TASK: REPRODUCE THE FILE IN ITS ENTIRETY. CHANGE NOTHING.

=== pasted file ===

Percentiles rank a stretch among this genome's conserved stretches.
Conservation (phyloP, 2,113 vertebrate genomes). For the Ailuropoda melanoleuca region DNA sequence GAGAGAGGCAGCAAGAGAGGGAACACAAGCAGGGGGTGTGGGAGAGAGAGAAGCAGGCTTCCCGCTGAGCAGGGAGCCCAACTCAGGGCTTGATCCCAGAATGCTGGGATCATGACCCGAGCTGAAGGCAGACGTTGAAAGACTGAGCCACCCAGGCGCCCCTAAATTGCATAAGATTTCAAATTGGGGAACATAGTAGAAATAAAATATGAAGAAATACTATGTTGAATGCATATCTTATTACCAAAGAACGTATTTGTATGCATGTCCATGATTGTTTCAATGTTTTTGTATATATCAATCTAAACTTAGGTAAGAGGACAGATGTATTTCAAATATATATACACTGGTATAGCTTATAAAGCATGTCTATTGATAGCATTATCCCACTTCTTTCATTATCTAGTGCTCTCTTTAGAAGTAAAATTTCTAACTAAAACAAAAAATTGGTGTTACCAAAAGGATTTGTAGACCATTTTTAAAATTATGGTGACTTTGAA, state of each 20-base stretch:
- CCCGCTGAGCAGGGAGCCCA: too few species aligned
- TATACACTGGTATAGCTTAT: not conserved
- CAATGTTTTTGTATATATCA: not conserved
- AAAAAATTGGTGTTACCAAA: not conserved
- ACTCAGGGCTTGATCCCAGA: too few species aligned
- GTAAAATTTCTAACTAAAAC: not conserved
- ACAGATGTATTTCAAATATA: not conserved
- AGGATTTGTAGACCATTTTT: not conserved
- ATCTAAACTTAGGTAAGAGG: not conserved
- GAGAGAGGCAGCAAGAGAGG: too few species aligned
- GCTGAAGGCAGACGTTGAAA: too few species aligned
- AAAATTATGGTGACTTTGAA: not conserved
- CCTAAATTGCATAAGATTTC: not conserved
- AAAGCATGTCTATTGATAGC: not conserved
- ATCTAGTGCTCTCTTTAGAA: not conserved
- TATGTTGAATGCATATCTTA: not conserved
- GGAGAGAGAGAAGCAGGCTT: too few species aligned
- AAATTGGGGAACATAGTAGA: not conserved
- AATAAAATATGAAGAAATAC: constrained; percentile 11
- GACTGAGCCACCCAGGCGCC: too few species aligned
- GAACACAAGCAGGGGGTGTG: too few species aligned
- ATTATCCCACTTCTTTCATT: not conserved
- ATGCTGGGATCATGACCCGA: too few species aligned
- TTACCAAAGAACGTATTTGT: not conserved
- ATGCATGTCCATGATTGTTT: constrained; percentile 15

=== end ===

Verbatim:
Percentiles rank a stretch among this genome's conserved stretches.
Conservation (phyloP, 2,113 vertebrate genomes). For the Ailuropoda melanoleuca region DNA sequence GAGAGAGGCAGCAAGAGAGGGAACACAAGCAGGGGGTGTGGGAGAGAGAGAAGCAGGCTTCCCGCTGAGCAGGGAGCCCAACTCAGGGCTTGATCCCAGAATGCTGGGATCATGACCCGAGCTGAAGGCAGACGTTGAAAGACTGAGCCACCCAGGCGCCCCTAAATTGCATAAGATTTCAAATTGGGGAACATAGTAGAAATAAAATATGAAGAAATACTATGTTGAATGCATATCTTATTACCAAAGAACGTATTTGTATGCATGTCCATGATTGTTTCAATGTTTTTGTATATATCAATCTAAACTTAGGTAAGAGGACAGATGTATTTCAAATATATATACACTGGTATAGCTTATAAAGCATGTCTATTGATAGCATTATCCCACTTCTTTCATTATCTAGTGCTCTCTTTAGAAGTAAAATTTCTAACTAAAACAAAAAATTGGTGTTACCAAAAGGATTTGTAGACCATTTTTAAAATTATGGTGACTTTGAA, state of each 20-base stretch:
- CCCGCTGAGCAGGGAGCCCA: too few species aligned
- TATACACTGGTATAGCTTAT: not conserved
- CAATGTTTTTGTATATATCA: not conserved
- AAAAAATTGGTGTTACCAAA: not conserved
- ACTCAGGGCTTGATCCCAGA: too few species aligned
- GTAAAATTTCTAACTAAAAC: not conserved
- ACAGATGTATTTCAAATATA: not conserved
- AGGATTTGTAGACCATTTTT: not conserved
- ATCTAAACTTAGGTAAGAGG: not conserved
- GAGAGAGGCAGCAAGAGAGG: too few species aligned
- GCTGAAGGCAGACGTTGAAA: too few species aligned
- AAAATTATGGTGACTTTGAA: not conserved
- CCTAAATTGCATAAGATTTC: not conserved
- AAAGCATGTCTATTGATAGC: not conserved
- ATCTAGTGCTCTCTTTAGAA: not conserved
- TATGTTGAATGCATATCTTA: not conserved
- GGAGAGAGAGAAGCAGGCTT: too few species aligned
- AAATTGGGGAACATAGTAGA: not conserved
- AATAAAATATGAAGAAATAC: constrained; percentile 11
- GACTGAGCCACCCAGGCGCC: too few species aligned
- GAACACAAGCAGGGGGTGTG: too few species aligned
- ATTATCCCACTTCTTTCATT: not conserved
- ATGCTGGGATCATGACCCGA: too few species aligned
- TTACCAAAGAACGTATTTGT: not conserved
- ATGCATGTCCATGATTGTTT: constrained; percentile 15